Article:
Gramercy Funds Management has locked down almost $1 billion for its third fund targeting distressed debt opportunities in emerging markets, a vehicle which has already called half of its capital.
The Greenwich, Connecticut-based investment shop said in a statement on Friday it closed Gramercy Distressed Opportunity Fund (GDOF) III. Private Debt Investorexclusively reported in September 2015 that Gramercy was seeking capital for the fund and that it had raised $500 million. The fund’s target was $1 billion and carried a $1.2 billion hard-cap.
GDOF III is the successor to the GDOF II vehicle that closed in 2013. Fund III more than tripled the $305 million received for Fund II, according to the release. David Herzberg, a firm portfolio manager and head of credit research, said the fund has made 15 investments so far, focused across Latin America, CEEMEA (Central and Eastern Europe, the Middle East and Africa) and Asia.
“Regarding tradable credit opportunities, we aren't dependent on systemic distress in emerging markets to put capital to work,” he said in the statement. “[Emerging market] debt issuance has increased dramatically since the financial crisis so even if one assumes little change in default rates, there remains a tremendous number of opportunities to consider.”
A Gramercy spokesman declined to provide any additional information.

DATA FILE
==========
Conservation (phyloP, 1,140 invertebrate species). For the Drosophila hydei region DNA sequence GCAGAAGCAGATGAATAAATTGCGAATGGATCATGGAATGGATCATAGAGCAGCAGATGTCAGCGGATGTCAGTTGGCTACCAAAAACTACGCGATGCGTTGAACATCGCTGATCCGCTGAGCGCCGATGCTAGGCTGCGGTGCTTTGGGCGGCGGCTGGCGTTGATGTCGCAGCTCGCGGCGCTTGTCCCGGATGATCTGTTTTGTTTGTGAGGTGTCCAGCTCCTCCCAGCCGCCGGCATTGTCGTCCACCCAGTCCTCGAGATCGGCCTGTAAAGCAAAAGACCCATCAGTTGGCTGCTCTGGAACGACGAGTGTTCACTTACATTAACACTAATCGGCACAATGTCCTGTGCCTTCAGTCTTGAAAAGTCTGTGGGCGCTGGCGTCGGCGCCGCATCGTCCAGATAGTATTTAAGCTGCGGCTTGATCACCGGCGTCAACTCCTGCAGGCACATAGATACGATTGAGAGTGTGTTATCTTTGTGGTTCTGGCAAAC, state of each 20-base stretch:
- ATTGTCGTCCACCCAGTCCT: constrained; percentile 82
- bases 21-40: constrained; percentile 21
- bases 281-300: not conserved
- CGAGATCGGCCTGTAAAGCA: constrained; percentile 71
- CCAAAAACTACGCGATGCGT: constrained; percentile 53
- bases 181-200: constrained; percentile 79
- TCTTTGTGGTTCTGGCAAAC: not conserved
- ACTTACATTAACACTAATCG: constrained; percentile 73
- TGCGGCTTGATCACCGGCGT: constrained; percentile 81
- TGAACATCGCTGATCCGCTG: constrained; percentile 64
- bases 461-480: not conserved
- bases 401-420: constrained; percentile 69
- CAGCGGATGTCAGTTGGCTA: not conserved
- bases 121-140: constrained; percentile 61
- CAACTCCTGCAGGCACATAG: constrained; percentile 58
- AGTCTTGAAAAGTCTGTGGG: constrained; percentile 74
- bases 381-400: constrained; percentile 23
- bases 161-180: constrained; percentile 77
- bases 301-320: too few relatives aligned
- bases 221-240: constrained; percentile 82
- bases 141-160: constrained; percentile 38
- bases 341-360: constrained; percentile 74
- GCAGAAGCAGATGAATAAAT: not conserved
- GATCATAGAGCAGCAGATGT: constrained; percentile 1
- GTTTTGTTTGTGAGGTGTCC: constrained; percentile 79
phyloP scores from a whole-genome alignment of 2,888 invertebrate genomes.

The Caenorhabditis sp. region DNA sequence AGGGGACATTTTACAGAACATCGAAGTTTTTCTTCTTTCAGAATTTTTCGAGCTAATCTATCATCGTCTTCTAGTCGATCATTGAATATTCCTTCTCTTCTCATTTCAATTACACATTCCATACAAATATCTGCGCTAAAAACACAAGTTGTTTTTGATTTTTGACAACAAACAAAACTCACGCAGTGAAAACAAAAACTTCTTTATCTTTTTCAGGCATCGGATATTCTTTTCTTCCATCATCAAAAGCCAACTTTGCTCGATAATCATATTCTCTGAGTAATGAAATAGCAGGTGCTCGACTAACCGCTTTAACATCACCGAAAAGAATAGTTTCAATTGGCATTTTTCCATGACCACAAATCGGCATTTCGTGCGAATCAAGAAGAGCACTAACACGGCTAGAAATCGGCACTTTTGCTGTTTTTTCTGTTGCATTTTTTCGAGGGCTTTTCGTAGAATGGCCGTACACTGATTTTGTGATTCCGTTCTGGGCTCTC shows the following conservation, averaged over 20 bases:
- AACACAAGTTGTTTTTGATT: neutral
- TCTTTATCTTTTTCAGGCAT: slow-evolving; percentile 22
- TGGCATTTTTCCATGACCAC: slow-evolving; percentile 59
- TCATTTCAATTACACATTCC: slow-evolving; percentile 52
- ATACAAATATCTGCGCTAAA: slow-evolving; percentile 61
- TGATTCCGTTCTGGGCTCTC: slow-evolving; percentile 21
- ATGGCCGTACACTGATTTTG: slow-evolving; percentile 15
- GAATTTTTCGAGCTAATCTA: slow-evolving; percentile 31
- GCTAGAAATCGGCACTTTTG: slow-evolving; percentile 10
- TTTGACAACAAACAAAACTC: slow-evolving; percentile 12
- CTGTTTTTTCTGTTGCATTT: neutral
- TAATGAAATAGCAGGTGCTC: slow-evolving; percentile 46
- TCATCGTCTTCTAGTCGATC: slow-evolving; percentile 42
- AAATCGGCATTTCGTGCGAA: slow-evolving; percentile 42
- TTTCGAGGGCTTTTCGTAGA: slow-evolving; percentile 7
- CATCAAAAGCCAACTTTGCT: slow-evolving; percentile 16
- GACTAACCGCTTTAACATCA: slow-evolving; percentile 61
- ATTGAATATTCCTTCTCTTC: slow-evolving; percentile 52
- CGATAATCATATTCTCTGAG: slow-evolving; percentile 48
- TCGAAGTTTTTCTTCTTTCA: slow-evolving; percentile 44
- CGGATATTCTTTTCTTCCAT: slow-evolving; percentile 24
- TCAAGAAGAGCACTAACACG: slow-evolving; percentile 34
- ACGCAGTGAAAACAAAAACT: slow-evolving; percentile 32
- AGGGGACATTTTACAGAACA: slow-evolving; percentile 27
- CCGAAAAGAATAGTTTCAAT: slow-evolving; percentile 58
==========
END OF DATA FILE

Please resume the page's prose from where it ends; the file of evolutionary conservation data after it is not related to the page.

The closed-end fund has a five-year investment period and invests in both sovereign and corporate credit and will short bonds and hedge long positions, the firm said. It will also make direct loans and provide similar financings to financially stressed companies. Investors include the New Hampshire Retirement System (NHRS), which committed $50 million to the strategy.
NHRS was also an investor in the GDOF II, according to PDI data for the same amount, along with the New Mexico Educational Retirement Board and the Oklahoma Teachers’ Retirement System, which committed $125 million and $100 million, respectively.
Alongside emerging market funds with broad geographical mandates, Gramercy also raises vehicles targeted at specific countries. The firm launched its Gramercy Distressed Argentina Private Fund III on 27 October, according to a document filed with the US Securities and Exchange Commission federal regulator. It filed an update on its hedge fund-style Gramercy Venezuela Master Opportunity Fund, last Wednesday, which has raised $45.22 million.
Gramercy was founded in 1998 by Robert Koenigsberger to focus on distressed investments in emerging markets.